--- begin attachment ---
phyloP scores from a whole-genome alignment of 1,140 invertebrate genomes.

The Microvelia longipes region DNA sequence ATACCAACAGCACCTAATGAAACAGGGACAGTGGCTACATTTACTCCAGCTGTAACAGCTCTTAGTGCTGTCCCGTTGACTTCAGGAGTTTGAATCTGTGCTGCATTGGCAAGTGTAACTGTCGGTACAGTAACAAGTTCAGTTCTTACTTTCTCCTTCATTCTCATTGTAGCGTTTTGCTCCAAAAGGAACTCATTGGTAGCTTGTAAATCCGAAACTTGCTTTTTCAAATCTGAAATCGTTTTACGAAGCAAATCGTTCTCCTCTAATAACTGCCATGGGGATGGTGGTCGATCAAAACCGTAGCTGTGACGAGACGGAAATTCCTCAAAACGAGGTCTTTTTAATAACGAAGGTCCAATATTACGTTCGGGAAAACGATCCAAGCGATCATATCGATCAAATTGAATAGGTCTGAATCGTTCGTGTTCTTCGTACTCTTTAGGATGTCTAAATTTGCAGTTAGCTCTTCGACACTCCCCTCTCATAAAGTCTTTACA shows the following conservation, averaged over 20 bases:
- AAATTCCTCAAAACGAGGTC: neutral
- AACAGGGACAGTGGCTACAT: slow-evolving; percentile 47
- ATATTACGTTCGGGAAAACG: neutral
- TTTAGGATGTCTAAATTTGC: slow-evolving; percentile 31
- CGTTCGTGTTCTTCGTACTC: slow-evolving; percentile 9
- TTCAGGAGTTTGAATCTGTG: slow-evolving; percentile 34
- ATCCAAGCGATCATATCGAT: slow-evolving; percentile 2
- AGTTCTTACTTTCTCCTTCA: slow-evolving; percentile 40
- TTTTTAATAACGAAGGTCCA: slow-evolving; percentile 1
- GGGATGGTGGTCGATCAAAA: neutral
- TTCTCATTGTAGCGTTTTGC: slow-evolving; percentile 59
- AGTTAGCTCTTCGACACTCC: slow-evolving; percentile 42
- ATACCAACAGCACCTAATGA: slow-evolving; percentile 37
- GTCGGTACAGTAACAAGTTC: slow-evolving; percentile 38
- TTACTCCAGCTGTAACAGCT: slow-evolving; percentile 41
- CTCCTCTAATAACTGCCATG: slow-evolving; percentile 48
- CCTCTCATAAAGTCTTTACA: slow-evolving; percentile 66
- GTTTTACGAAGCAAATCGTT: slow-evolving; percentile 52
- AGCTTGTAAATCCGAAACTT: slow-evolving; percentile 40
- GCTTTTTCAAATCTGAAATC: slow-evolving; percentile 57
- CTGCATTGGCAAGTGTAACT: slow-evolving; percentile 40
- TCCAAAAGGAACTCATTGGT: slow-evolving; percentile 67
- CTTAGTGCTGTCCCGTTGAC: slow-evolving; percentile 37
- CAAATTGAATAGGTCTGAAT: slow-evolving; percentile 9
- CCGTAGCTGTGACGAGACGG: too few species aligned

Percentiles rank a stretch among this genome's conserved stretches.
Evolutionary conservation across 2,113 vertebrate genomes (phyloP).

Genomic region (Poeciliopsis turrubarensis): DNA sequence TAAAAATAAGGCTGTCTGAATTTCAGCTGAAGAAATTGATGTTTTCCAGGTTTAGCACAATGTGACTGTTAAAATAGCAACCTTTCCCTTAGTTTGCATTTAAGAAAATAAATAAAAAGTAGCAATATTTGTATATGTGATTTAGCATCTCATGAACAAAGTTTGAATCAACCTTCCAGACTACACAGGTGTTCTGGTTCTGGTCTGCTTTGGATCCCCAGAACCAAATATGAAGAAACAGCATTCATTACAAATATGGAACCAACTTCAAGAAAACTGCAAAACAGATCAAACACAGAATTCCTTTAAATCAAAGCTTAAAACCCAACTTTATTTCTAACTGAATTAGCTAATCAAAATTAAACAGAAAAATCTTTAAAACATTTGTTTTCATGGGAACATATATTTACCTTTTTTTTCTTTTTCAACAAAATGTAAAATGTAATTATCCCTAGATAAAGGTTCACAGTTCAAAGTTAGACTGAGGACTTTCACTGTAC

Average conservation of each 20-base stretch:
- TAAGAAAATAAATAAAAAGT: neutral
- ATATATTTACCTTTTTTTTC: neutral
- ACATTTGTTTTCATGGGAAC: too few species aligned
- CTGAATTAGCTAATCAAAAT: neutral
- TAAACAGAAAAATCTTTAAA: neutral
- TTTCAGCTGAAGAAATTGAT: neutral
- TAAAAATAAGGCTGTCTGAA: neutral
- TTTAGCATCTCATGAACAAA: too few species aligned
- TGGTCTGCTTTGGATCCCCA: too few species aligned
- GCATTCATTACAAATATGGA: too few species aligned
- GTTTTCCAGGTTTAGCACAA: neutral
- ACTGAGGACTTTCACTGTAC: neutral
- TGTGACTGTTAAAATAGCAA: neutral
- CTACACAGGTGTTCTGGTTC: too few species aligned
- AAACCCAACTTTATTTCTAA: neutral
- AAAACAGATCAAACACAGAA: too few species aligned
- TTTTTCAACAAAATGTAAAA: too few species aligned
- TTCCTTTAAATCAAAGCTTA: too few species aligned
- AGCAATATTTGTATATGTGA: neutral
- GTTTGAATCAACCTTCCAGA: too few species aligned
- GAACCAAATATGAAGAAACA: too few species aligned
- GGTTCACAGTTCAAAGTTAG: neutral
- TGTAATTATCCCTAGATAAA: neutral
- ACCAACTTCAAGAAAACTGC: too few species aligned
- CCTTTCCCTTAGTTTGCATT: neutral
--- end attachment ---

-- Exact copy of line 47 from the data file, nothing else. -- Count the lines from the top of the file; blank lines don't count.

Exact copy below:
- AAAACAGATCAAACACAGAA: too few species aligned